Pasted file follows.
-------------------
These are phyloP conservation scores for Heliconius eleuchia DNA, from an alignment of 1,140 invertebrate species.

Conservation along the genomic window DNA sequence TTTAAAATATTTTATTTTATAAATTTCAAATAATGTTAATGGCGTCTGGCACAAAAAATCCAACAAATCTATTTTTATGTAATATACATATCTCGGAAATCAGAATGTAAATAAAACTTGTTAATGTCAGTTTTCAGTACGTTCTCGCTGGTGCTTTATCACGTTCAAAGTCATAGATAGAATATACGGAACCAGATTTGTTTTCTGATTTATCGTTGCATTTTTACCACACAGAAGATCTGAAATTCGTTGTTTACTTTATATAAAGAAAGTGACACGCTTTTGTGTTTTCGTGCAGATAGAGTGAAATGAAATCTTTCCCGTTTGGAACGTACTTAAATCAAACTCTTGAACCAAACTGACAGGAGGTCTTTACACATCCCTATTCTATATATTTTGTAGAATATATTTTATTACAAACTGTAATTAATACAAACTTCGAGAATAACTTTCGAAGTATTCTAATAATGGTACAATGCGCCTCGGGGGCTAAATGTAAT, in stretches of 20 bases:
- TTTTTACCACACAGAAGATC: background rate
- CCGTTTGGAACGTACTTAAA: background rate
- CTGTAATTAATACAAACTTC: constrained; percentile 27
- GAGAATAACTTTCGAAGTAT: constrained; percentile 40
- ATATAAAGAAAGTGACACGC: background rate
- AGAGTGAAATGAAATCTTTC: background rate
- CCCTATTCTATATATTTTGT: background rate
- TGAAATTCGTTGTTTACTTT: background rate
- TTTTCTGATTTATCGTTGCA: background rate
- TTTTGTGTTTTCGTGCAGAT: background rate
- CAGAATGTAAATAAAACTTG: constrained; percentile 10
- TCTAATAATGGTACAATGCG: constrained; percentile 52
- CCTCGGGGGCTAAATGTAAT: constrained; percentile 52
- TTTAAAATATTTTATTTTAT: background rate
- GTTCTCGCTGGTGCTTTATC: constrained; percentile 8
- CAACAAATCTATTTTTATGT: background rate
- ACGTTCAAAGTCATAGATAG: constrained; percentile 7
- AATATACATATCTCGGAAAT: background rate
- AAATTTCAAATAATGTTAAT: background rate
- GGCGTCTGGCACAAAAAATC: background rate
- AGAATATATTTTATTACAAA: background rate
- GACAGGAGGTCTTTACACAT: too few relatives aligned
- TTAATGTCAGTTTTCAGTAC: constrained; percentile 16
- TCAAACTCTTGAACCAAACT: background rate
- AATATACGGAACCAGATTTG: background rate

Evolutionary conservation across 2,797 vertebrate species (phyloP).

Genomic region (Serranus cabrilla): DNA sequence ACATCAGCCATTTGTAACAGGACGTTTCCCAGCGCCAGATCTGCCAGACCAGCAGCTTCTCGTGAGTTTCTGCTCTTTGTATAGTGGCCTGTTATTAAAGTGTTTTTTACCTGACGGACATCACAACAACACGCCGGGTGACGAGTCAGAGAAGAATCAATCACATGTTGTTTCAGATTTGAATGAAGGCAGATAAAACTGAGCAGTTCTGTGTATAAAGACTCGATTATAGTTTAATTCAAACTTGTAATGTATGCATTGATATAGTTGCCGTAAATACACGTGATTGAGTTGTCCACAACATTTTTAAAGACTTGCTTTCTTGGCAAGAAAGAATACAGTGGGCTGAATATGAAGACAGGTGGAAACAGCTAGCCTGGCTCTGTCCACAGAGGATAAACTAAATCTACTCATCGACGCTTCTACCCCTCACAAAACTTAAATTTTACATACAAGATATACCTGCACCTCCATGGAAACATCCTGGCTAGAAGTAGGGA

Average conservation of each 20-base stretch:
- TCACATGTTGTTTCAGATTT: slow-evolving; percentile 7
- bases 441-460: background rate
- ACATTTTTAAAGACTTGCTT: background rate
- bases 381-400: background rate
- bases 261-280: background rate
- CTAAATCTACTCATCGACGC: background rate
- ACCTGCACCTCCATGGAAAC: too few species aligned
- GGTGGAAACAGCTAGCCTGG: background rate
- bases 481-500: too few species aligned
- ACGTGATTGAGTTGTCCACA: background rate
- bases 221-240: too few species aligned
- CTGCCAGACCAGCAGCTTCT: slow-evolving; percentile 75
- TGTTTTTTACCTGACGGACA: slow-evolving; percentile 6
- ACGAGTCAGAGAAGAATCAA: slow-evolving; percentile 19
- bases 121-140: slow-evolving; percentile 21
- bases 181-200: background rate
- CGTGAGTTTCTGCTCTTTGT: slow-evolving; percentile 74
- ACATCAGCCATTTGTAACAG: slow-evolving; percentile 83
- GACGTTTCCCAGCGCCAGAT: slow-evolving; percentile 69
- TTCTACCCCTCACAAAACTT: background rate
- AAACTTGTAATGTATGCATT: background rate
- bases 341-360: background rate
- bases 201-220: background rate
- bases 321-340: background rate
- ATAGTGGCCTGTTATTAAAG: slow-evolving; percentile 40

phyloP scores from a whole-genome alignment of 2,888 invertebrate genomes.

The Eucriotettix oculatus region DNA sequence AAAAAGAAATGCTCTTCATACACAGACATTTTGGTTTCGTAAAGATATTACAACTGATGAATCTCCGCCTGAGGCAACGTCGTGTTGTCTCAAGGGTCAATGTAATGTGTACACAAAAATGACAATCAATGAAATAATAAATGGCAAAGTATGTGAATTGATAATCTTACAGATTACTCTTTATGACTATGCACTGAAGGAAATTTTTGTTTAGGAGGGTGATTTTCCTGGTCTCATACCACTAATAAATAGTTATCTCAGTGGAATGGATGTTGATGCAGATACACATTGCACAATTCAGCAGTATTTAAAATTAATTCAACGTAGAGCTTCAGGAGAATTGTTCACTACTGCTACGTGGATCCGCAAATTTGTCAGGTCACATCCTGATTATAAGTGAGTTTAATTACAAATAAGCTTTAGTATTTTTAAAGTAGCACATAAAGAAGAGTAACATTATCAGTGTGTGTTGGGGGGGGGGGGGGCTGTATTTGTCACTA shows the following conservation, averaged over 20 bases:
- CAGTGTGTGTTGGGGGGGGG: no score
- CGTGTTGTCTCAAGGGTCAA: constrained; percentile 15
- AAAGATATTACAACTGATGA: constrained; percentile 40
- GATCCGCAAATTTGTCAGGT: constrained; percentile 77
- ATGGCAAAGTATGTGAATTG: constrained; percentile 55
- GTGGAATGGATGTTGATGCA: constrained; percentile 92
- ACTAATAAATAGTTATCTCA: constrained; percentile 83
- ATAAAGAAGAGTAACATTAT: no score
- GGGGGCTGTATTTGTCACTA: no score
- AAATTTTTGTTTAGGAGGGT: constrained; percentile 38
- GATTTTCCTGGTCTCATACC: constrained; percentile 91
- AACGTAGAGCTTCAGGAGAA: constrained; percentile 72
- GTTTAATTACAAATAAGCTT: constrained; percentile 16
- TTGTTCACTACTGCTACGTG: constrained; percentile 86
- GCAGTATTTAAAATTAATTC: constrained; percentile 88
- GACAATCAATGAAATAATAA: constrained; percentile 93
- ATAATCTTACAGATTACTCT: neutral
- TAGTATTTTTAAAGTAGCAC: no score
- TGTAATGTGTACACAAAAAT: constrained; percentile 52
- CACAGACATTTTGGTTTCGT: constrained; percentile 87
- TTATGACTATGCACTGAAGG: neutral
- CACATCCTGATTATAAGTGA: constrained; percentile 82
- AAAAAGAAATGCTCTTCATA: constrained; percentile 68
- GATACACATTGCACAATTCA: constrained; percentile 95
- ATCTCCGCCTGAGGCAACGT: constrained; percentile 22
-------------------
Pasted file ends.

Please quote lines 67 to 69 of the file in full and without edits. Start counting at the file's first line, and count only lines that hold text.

- AAATTTTTGTTTAGGAGGGT: constrained; percentile 38
- GATTTTCCTGGTCTCATACC: constrained; percentile 91
- AACGTAGAGCTTCAGGAGAA: constrained; percentile 72